In 1842, Tokugawa Nariaki (1800-1860), ninth lord of the Mito Domain (north and central part of modern day Ibaraki Prefecture) created a pleasure garden for the enjoyment of his people. His garden, situated on a hillside above Lake Senba, a natural lake forming a defensive boundary on one side of his capital city, was dubbed … Continue reading Kairakuen: Plum Perfect Pleasure
This article introduces leisure and sightseeing at Lake Suwa, Nagano's largest lake. It also describes the Suwa Grand Shrines, their history and their major festival, the Onbashira Festival, which takes place in April and May every six years (including in 2022). (Archived article – Originally published by Japan Today.)
These days, Gunma's Tomioka is best known as the site of the World Heritage-listed silk reeling factory, Japan's first modern production facility. But it has more ancient roots and more modern history as well. Some of this can be found on a hilltop about a 10 minute walk from Joshu-Ichinomiya Station. Nukisaki Shrine: Nearly fifteen … Continue reading Ichinomiya: an historic hilltop in Tomioka
I recently enjoyed a lesson in yabusame, Japan's traditional horseback archery. What an interesting sport! What fun! Read about it in this article in All About Japan.
"I caution all masters of vessels to give a good berth to the Loo Choo Islands, as several coral reefs are now known to exist, and I suspect many more whose places are not noted in any charts." So wrote Captain William J.S. Clark (some sources say "Clarke"), master of the Elizabeth and Henry, from Shanghai on 20 … Continue reading Kumejima’s Hate-no-hama: site of a 19th century shipwreck
Okinawa, Japan's 47th prefecture, is different and distinctive from the Japanese mainland in myriad ways relating to its location and geology as well as its people and their unique cultural history. A surprising place to explore some of those differences is Yajiyagama Cave on Kumejima island, about 100 kilometers west of Naha. Yajiyagama, once the … Continue reading Yajiyagama Cave: telling geologic time and human history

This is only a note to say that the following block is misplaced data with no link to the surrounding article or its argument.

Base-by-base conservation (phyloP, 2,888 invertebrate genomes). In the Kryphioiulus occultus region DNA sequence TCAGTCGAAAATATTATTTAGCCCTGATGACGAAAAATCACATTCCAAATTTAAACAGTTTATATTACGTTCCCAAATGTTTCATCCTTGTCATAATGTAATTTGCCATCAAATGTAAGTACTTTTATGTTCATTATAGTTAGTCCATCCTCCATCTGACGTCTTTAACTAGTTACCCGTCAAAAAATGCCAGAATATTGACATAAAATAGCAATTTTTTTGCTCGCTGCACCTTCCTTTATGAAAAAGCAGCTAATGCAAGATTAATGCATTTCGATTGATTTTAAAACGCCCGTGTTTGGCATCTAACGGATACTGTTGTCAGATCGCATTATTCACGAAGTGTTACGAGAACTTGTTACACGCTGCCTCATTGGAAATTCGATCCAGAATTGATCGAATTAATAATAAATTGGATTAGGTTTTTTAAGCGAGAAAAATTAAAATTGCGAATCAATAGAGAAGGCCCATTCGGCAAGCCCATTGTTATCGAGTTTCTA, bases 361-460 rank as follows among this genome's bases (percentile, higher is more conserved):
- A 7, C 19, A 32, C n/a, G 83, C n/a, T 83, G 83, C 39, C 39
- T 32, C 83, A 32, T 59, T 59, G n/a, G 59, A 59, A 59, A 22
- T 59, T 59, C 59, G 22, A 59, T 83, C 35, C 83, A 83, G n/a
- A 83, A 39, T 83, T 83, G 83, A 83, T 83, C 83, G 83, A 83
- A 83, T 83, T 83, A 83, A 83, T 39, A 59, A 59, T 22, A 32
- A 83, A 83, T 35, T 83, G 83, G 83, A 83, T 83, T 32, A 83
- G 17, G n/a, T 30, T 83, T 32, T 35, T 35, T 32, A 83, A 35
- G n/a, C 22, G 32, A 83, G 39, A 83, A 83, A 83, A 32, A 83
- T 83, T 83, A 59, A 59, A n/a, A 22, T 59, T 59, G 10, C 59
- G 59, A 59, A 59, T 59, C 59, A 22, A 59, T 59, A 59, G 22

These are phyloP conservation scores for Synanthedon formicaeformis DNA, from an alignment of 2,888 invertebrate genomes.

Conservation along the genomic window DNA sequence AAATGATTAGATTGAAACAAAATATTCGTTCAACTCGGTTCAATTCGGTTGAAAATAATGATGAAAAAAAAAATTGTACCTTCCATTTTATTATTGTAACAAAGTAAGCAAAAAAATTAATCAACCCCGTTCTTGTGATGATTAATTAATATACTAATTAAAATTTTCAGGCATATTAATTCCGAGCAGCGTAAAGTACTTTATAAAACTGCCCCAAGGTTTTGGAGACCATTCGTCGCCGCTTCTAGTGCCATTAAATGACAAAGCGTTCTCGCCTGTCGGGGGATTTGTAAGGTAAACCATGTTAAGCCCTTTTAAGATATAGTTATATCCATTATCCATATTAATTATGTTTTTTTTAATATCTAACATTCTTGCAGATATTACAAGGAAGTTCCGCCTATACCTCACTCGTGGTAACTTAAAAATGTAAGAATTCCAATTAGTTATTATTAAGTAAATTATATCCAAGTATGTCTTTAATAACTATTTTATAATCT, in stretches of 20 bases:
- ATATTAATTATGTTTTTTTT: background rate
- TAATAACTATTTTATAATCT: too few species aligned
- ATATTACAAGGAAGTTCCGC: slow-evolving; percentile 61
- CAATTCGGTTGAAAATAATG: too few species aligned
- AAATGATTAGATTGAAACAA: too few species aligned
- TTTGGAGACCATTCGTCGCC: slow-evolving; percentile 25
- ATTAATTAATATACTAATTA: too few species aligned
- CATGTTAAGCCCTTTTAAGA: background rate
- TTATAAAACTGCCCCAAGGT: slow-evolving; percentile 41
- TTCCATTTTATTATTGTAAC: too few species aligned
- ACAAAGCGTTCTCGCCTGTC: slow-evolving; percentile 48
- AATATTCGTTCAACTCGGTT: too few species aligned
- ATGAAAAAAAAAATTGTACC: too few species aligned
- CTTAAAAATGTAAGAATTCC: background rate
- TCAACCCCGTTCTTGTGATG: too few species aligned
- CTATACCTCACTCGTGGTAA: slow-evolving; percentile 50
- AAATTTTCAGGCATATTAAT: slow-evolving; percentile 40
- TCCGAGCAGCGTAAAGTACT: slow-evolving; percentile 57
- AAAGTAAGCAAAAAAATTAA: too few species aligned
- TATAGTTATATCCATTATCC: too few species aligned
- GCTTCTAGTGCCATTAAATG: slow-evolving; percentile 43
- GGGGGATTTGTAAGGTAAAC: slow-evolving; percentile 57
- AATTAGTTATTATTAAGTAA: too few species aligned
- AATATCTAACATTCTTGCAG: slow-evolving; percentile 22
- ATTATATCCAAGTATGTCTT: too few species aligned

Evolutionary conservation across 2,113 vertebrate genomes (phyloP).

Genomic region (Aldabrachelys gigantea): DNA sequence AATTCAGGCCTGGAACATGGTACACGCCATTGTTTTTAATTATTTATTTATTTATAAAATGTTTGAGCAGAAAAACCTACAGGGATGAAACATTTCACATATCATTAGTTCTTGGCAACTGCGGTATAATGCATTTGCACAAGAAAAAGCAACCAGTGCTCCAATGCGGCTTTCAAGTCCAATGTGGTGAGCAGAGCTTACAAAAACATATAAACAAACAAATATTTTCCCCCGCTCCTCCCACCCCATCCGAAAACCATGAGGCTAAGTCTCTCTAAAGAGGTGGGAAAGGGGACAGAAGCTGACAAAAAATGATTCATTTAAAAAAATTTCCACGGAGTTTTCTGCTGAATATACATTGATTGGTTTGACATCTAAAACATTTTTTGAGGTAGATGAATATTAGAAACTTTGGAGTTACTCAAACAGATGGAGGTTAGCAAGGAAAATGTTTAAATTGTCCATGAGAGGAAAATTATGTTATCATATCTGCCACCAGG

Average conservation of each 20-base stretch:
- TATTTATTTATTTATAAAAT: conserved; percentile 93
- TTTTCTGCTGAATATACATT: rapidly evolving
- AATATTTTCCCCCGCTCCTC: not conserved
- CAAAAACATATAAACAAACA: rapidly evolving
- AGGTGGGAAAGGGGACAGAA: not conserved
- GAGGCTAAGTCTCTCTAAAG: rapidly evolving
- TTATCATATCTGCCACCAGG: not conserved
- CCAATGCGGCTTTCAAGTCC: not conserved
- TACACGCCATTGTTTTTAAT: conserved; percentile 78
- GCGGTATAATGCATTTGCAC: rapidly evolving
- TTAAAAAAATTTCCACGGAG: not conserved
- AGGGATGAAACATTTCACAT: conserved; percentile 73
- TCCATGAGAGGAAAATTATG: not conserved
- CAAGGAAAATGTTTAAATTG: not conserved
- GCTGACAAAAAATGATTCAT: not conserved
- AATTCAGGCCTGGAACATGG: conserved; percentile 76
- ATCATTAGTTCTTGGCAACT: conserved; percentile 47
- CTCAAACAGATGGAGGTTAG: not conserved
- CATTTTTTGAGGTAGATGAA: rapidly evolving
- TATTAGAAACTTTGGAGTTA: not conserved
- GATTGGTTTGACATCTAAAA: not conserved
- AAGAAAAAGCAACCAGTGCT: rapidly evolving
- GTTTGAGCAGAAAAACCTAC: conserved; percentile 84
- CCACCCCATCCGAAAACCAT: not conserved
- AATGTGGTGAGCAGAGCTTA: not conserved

Not long ago when speaking to a friend in Korea I mentioned that I was going to be visiting Ibaraki Prefecture for a few days. "Oh," she exclaimed. "You'll eat well. Ibaraki is famous for good food." Indeed, I soon discovered that one eats very well in Ibaraki. Famous Fish: Ayu and Anko My first … Continue reading Eating well in Ibaraki
The eleventh anniversary of the triple disaster in Tohoku is soon, making this look at the hard-hit Rikuzen Coast timely. The scars of the disaster are everywhere, but this is still a good spot to visit. (Archived article – Originally published by Japan Today.)
Mizusawa-dera is nestled in the foothills above the Gunma town of Shibukawa. The temple is known for its statue of Kannon, the Buddhist goddess of mercy. This statue has eleven heads and a thousand arms, so that she can hear all prayers and reach out to help those who need it. Although many of the … Continue reading Mizusawa-dera and the Kannon who rescued a princess
Manazuru is a small seaside community in Kanagawa Prefecture. Many travelers from Tokyo bound for Atami or the Izu Peninsula pass along its picturesque coastline, but neglect to stop. Until recently, I was guilty of the same neglect. But now I have had the chance to learn a bit more about the place. Like many … Continue reading Mining and ministrations in Manazuru
During my last visit to Kumamoto Prefecture, I spent a bit of time acquiring some samurai skills, an experience I shared in this article in All About Japan.
Traditionally, sake is brewed in winter. This isn't just because the process begins shortly after rice is harvested. Rather, it's because the fermentation process works best at constant cool temperatures (ie, below 15C). Perhaps for this reason, the Japan's snowy Tohoku region is thought to produce some of the best sake in the country. A … Continue reading Traditional sake brewing is best in winter